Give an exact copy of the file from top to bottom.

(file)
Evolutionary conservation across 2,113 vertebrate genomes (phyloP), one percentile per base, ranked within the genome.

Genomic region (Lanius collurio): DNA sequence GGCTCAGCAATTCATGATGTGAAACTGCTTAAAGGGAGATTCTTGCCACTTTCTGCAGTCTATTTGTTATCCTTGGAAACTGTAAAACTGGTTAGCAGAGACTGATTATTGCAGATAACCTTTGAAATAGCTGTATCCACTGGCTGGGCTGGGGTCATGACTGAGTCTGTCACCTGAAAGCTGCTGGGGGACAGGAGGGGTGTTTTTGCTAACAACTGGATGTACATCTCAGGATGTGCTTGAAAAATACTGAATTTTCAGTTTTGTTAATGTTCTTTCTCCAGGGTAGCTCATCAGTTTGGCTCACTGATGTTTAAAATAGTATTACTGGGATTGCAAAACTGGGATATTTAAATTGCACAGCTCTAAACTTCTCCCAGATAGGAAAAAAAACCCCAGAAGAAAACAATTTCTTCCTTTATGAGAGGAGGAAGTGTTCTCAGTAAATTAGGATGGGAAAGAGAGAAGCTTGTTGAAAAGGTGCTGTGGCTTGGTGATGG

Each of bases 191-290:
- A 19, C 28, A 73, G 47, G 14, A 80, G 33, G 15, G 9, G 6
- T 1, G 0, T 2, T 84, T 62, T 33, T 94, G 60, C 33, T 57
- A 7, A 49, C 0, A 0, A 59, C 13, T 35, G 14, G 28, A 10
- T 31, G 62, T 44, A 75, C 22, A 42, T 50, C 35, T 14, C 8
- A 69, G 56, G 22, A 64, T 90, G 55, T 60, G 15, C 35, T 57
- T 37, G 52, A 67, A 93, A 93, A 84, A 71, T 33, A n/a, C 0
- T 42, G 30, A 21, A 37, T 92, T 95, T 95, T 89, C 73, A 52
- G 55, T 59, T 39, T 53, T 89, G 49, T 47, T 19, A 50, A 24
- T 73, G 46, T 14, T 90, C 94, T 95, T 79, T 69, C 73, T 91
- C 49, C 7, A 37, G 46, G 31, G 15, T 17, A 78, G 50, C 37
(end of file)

Evolutionary conservation across 2,113 vertebrate genomes (phyloP), one percentile per base, ranked within the genome.

Genomic region (Lanius collurio): DNA sequence GGCTCAGCAATTCATGATGTGAAACTGCTTAAAGGGAGATTCTTGCCACTTTCTGCAGTCTATTTGTTATCCTTGGAAACTGTAAAACTGGTTAGCAGAGACTGATTATTGCAGATAACCTTTGAAATAGCTGTATCCACTGGCTGGGCTGGGGTCATGACTGAGTCTGTCACCTGAAAGCTGCTGGGGGACAGGAGGGGTGTTTTTGCTAACAACTGGATGTACATCTCAGGATGTGCTTGAAAAATACTGAATTTTCAGTTTTGTTAATGTTCTTTCTCCAGGGTAGCTCATCAGTTTGGCTCACTGATGTTTAAAATAGTATTACTGGGATTGCAAAACTGGGATATTTAAATTGCACAGCTCTAAACTTCTCCCAGATAGGAAAAAAAACCCCAGAAGAAAACAATTTCTTCCTTTATGAGAGGAGGAAGTGTTCTCAGTAAATTAGGATGGGAAAGAGAGAAGCTTGTTGAAAAGGTGCTGTGGCTTGGTGATGG

Each of bases 191-290:
- A 19, C 28, A 73, G 47, G 14, A 80, G 33, G 15, G 9, G 6
- T 1, G 0, T 2, T 84, T 62, T 33, T 94, G 60, C 33, T 57
- A 7, A 49, C 0, A 0, A 59, C 13, T 35, G 14, G 28, A 10
- T 31, G 62, T 44, A 75, C 22, A 42, T 50, C 35, T 14, C 8
- A 69, G 56, G 22, A 64, T 90, G 55, T 60, G 15, C 35, T 57
- T 37, G 52, A 67, A 93, A 93, A 84, A 71, T 33, A n/a, C 0
- T 42, G 30, A 21, A 37, T 92, T 95, T 95, T 89, C 73, A 52
- G 55, T 59, T 39, T 53, T 89, G 49, T 47, T 19, A 50, A 24
- T 73, G 46, T 14, T 90, C 94, T 95, T 79, T 69, C 73, T 91
- C 49, C 7, A 37, G 46, G 31, G 15, T 17, A 78, G 50, C 37